Burning wood, while not a perfect heating solution, has a number of advantages over more modern heating appliances. It’s a renewable resource, doesn’t add carbon to the atmosphere over geologic time scales like fossil fuels do, can be harvested locally using simple tools, and it doesn’t require any modern infrastructure to support it. That being said, wood stoves aren’t something that are very high-tech and don’t lend themselves particularly well to automation as a result, at least with the exception of this wood stove from [jotulf45v2].
While this doesn’t automate the loading or direct control of a modern pellet stove, it does help [jotulf45v2] know when the best times are for loading more wood into the stove and helps keep the stove in the right temperature range to avoid the dangerous formation of creosote on the inside of his chimney caused by low temperature burns. Two temperature sensors, one on the stovetop and the other on the stove pipe, monitor the stove exhaust temperature. They feed data to a Node-RED system running on a Raspberry Pi which automatically notifies the user by text message when certain stove temperatures are reached.
For anyone heating with wood, tools like this are indispensable to help avoid spending an otherwise unnecessary amount of time getting a fire up to temperature quickly without over-firing the stove. Modern pellet stoves have some more modern conveniences like this built in, but many of the perks of using cord wood are lost with these devices. There are plenty of other ways to heat with wood too; take a look at this custom wood boiler which serves as a hot water heater.
These days, humans have gotten all fancy-schmancy with their gas and electric water heaters. Heck, some are even using heat pumps to do the work as efficiently as possible. [HowToLou] got back to basics instead, with his simple wood-fired water heater design.
The design is straightforward, featuring 100ft of quarter-inch copper tubing wrapped directly around a steel barrel. Room-temperature water is fed into the tubing via a garden hose, and comes out much hotter, thanks to a fire burning away in the barrel stove of [Lou’s] own construction.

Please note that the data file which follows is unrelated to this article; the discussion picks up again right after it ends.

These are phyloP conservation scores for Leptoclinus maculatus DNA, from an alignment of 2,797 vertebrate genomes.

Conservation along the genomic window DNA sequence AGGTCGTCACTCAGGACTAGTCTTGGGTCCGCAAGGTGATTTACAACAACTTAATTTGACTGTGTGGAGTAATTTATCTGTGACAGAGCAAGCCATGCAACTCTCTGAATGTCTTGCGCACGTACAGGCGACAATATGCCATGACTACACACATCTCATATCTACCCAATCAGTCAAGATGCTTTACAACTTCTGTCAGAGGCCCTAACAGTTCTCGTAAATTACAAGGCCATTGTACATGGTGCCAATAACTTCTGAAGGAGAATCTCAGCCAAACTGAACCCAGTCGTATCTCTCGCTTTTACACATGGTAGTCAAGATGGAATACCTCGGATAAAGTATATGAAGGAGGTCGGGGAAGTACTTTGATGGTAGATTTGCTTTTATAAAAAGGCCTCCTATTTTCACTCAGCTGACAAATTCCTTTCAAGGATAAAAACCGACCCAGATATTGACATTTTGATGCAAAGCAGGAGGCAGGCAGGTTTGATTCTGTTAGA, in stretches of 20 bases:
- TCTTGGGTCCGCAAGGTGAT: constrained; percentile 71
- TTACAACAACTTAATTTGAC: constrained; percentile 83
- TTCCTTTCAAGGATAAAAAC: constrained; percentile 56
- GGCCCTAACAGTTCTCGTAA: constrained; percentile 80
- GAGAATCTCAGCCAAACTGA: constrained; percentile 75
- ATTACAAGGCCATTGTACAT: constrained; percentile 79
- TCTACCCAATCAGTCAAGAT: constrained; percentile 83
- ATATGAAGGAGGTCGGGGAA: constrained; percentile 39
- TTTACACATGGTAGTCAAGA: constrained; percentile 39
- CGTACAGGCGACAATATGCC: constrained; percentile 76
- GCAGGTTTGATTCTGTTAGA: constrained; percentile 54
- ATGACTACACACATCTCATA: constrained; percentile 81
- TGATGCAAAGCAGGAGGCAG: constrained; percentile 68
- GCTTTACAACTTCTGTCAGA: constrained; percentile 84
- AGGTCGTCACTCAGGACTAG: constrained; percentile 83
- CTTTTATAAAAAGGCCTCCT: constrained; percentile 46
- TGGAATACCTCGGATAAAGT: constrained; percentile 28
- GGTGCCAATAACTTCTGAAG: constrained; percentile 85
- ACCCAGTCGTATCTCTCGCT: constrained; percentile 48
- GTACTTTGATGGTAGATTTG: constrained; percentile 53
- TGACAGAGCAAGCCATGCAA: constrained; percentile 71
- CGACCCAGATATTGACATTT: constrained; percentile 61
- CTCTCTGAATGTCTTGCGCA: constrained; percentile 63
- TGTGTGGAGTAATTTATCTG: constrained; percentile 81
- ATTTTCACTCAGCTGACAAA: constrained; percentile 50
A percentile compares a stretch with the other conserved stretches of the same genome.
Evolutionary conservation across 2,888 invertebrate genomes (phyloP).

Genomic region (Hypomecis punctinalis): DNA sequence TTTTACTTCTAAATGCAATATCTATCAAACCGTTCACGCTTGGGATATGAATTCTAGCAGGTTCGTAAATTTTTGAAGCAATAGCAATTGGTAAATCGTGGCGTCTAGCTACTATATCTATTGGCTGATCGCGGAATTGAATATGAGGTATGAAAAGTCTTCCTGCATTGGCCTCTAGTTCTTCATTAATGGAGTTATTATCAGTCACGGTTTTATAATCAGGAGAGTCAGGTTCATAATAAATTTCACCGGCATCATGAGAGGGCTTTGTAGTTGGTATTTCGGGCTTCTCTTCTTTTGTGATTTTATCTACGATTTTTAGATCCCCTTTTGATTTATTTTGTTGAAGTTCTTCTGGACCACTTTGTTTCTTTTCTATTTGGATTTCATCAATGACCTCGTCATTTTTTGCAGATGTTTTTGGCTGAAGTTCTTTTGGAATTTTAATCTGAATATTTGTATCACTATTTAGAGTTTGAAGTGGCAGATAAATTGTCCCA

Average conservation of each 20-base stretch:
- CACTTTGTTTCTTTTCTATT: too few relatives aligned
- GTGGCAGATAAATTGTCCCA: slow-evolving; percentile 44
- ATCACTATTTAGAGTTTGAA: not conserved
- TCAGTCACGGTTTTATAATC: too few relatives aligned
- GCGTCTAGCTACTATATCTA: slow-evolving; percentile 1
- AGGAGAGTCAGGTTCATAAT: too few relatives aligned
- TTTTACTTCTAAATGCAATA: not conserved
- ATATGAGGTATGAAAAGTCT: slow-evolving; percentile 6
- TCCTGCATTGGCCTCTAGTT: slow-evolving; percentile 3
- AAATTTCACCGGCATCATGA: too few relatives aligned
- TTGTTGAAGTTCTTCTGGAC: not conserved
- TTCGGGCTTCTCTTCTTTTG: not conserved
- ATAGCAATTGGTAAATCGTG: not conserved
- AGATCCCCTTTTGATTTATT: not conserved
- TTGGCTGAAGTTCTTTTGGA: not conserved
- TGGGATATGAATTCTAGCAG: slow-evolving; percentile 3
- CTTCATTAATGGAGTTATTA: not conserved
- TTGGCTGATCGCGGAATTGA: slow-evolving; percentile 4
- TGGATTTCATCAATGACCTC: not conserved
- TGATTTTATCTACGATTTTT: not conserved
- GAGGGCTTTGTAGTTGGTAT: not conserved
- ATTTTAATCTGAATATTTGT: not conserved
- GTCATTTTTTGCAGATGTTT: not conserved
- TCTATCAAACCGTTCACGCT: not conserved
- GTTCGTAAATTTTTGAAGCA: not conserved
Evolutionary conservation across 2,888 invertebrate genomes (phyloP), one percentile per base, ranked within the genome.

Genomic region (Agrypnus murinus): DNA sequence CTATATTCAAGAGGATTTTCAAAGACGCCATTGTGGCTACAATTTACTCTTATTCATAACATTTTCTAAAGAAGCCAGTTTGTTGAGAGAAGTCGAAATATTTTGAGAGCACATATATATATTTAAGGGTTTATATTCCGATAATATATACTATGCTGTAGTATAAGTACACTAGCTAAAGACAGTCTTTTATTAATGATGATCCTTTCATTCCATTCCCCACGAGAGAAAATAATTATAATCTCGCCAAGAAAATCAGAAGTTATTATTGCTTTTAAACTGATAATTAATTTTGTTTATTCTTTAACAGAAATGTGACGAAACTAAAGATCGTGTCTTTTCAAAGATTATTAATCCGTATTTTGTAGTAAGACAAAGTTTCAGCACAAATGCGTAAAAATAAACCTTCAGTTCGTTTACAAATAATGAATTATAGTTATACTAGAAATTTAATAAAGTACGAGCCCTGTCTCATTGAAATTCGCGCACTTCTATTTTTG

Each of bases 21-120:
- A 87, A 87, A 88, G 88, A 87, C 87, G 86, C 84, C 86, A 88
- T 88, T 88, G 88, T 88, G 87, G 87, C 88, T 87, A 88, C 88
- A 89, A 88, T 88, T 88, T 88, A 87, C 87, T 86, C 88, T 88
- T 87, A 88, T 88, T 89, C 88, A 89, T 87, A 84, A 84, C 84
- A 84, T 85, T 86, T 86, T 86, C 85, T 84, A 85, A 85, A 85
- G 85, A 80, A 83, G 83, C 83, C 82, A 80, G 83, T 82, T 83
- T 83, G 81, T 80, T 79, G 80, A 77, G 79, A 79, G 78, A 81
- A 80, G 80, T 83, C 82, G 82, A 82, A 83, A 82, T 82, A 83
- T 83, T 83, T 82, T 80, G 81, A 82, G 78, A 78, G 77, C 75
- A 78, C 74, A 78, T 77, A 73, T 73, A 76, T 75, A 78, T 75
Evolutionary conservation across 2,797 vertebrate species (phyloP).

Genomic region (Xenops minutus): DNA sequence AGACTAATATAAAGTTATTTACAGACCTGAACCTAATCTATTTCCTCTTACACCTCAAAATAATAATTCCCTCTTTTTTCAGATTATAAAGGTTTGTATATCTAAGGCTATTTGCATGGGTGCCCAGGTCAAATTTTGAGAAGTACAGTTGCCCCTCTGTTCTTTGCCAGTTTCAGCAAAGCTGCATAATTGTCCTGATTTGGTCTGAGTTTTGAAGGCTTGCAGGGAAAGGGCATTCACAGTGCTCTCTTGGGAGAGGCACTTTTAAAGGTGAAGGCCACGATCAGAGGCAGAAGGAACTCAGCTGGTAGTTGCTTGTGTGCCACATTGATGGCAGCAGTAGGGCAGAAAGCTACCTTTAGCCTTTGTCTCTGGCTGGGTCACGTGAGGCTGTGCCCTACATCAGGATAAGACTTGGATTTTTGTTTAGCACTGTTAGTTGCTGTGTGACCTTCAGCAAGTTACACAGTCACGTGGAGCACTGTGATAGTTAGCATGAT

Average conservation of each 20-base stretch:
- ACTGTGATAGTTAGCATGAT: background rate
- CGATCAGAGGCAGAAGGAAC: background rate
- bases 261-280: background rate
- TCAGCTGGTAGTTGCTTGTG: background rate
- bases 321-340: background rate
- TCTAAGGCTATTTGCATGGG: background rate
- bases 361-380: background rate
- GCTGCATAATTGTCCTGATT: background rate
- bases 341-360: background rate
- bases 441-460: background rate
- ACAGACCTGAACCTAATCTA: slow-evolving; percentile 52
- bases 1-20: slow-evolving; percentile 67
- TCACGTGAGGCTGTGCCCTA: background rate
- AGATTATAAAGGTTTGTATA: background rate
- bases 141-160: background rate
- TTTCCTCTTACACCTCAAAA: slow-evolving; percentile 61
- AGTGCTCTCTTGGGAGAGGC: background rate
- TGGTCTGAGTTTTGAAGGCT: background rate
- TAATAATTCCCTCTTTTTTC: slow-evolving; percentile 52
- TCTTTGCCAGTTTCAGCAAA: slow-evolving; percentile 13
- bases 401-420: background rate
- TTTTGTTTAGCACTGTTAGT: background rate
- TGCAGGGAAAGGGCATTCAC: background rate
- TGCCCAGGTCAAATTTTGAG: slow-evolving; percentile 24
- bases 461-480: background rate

For an input water temperature of 41 F, the output reaches 105 F at a flow rate of 0.67 gallons per minute. By [Lou]’s calculations, that’s a heat transfer to the water of roughly 21,000 BTU per hour. [Lou] achieved this with just $55 worth of copper tubing, and he notes that simply doubling up the tubing would increase the heat transfer to the water even further.
If you’re looking for a hot shower from your outdoor wood stove, a build like this might be just the ticket. With the stove burning hot and your hose as a water supply, you could experience the joy of the hot water while you’re standing in the snow outside. We’ve seen [Lou]’s work before, too. Video after the break.
Continue reading “Simple Wood-Fired Water Heater Is Surprisingly Effective” →
It’s the middle of winter for those of us who live in the Northern Hemisphere, which naturally turns minds towards heating, or sometimes the lack of it. It’s particularly difficult for those who rely on a wood stove to escape the feeling that perhaps most of that hard-won heat may be whistling up the chimney rather than keeping them warm. It’s a problem [Lou] has addressed with his DIY chimney heat reclaimer.
As can be seen from the video below the break, his stove appears to be in a workshop, and has a long single-wall metal stove pipe. Over the outside of this he’s placed a pair of T pieces joined by a longer length of pipe all of a larger bore, and a mains-powered fan forces air through this air jacket. The result is a continuous flow of hot air that he claims delivers a 45% heat reclamation. We’re curious though whether the reduction in flue temperature might cause extra tar condensation and thus the build-up of flammable material further up the chimney. The stove itself is a double barrel affair with access for smoking, and the video describing it is worth a look in itself.